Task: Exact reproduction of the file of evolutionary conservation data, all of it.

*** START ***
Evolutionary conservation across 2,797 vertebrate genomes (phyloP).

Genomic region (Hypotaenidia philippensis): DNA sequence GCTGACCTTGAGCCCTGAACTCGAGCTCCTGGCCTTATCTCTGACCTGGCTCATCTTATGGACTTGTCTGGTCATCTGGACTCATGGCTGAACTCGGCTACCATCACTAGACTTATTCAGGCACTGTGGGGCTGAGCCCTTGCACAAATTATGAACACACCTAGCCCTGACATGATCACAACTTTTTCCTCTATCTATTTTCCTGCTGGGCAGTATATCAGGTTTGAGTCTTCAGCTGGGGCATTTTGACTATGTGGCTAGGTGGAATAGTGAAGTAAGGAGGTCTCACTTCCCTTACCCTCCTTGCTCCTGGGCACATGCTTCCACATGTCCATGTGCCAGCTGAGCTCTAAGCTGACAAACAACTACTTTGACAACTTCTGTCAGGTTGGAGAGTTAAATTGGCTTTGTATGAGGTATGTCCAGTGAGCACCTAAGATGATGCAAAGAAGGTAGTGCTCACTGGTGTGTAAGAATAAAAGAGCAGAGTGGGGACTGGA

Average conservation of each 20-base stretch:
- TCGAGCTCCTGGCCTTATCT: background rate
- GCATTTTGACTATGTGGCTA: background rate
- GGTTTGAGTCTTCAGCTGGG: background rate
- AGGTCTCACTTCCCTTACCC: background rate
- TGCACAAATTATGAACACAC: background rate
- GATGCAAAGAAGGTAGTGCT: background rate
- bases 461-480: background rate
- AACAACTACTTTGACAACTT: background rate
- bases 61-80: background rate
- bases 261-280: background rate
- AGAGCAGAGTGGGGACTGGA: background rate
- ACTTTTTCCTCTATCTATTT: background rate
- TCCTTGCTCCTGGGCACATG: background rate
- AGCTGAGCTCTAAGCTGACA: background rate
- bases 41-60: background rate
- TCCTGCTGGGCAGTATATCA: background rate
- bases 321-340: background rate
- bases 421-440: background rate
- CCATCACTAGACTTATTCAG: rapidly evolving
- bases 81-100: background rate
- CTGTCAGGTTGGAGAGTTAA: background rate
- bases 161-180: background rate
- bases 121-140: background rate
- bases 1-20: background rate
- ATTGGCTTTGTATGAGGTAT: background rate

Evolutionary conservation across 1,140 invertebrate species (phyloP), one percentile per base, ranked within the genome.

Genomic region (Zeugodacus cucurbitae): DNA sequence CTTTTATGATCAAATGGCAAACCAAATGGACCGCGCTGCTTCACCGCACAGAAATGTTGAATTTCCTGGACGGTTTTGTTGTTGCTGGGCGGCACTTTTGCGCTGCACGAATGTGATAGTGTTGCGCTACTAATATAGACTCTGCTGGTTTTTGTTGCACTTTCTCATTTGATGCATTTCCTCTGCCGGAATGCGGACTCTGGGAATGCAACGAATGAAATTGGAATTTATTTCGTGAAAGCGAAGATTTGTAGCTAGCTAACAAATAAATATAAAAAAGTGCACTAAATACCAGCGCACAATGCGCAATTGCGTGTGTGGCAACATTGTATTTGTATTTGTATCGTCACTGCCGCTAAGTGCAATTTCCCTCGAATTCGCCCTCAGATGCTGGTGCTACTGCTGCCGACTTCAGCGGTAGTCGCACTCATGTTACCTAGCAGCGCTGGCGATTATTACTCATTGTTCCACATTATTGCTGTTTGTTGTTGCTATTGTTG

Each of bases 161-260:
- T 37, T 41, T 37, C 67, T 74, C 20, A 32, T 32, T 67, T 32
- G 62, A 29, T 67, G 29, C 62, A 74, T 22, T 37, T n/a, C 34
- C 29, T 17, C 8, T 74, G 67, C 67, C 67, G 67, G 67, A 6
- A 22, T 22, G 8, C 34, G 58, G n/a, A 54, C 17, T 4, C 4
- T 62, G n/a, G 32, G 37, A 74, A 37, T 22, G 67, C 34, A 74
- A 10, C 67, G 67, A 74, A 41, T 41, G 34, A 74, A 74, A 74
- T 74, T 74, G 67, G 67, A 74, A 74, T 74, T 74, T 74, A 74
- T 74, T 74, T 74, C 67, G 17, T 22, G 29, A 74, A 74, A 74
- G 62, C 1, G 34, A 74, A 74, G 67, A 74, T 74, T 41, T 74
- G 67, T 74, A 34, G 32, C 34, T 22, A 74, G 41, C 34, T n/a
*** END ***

Evolutionary conservation across 2,797 vertebrate genomes (phyloP).

Genomic region (Hypotaenidia philippensis): DNA sequence GCTGACCTTGAGCCCTGAACTCGAGCTCCTGGCCTTATCTCTGACCTGGCTCATCTTATGGACTTGTCTGGTCATCTGGACTCATGGCTGAACTCGGCTACCATCACTAGACTTATTCAGGCACTGTGGGGCTGAGCCCTTGCACAAATTATGAACACACCTAGCCCTGACATGATCACAACTTTTTCCTCTATCTATTTTCCTGCTGGGCAGTATATCAGGTTTGAGTCTTCAGCTGGGGCATTTTGACTATGTGGCTAGGTGGAATAGTGAAGTAAGGAGGTCTCACTTCCCTTACCCTCCTTGCTCCTGGGCACATGCTTCCACATGTCCATGTGCCAGCTGAGCTCTAAGCTGACAAACAACTACTTTGACAACTTCTGTCAGGTTGGAGAGTTAAATTGGCTTTGTATGAGGTATGTCCAGTGAGCACCTAAGATGATGCAAAGAAGGTAGTGCTCACTGGTGTGTAAGAATAAAAGAGCAGAGTGGGGACTGGA

Average conservation of each 20-base stretch:
- TCGAGCTCCTGGCCTTATCT: background rate
- GCATTTTGACTATGTGGCTA: background rate
- GGTTTGAGTCTTCAGCTGGG: background rate
- AGGTCTCACTTCCCTTACCC: background rate
- TGCACAAATTATGAACACAC: background rate
- GATGCAAAGAAGGTAGTGCT: background rate
- bases 461-480: background rate
- AACAACTACTTTGACAACTT: background rate
- bases 61-80: background rate
- bases 261-280: background rate
- AGAGCAGAGTGGGGACTGGA: background rate
- ACTTTTTCCTCTATCTATTT: background rate
- TCCTTGCTCCTGGGCACATG: background rate
- AGCTGAGCTCTAAGCTGACA: background rate
- bases 41-60: background rate
- TCCTGCTGGGCAGTATATCA: background rate
- bases 321-340: background rate
- bases 421-440: background rate
- CCATCACTAGACTTATTCAG: rapidly evolving
- bases 81-100: background rate
- CTGTCAGGTTGGAGAGTTAA: background rate
- bases 161-180: background rate
- bases 121-140: background rate
- bases 1-20: background rate
- ATTGGCTTTGTATGAGGTAT: background rate

Evolutionary conservation across 1,140 invertebrate species (phyloP), one percentile per base, ranked within the genome.

Genomic region (Zeugodacus cucurbitae): DNA sequence CTTTTATGATCAAATGGCAAACCAAATGGACCGCGCTGCTTCACCGCACAGAAATGTTGAATTTCCTGGACGGTTTTGTTGTTGCTGGGCGGCACTTTTGCGCTGCACGAATGTGATAGTGTTGCGCTACTAATATAGACTCTGCTGGTTTTTGTTGCACTTTCTCATTTGATGCATTTCCTCTGCCGGAATGCGGACTCTGGGAATGCAACGAATGAAATTGGAATTTATTTCGTGAAAGCGAAGATTTGTAGCTAGCTAACAAATAAATATAAAAAAGTGCACTAAATACCAGCGCACAATGCGCAATTGCGTGTGTGGCAACATTGTATTTGTATTTGTATCGTCACTGCCGCTAAGTGCAATTTCCCTCGAATTCGCCCTCAGATGCTGGTGCTACTGCTGCCGACTTCAGCGGTAGTCGCACTCATGTTACCTAGCAGCGCTGGCGATTATTACTCATTGTTCCACATTATTGCTGTTTGTTGTTGCTATTGTTG

Each of bases 161-260:
- T 37, T 41, T 37, C 67, T 74, C 20, A 32, T 32, T 67, T 32
- G 62, A 29, T 67, G 29, C 62, A 74, T 22, T 37, T n/a, C 34
- C 29, T 17, C 8, T 74, G 67, C 67, C 67, G 67, G 67, A 6
- A 22, T 22, G 8, C 34, G 58, G n/a, A 54, C 17, T 4, C 4
- T 62, G n/a, G 32, G 37, A 74, A 37, T 22, G 67, C 34, A 74
- A 10, C 67, G 67, A 74, A 41, T 41, G 34, A 74, A 74, A 74
- T 74, T 74, G 67, G 67, A 74, A 74, T 74, T 74, T 74, A 74
- T 74, T 74, T 74, C 67, G 17, T 22, G 29, A 74, A 74, A 74
- G 62, C 1, G 34, A 74, A 74, G 67, A 74, T 74, T 41, T 74
- G 67, T 74, A 34, G 32, C 34, T 22, A 74, G 41, C 34, T n/a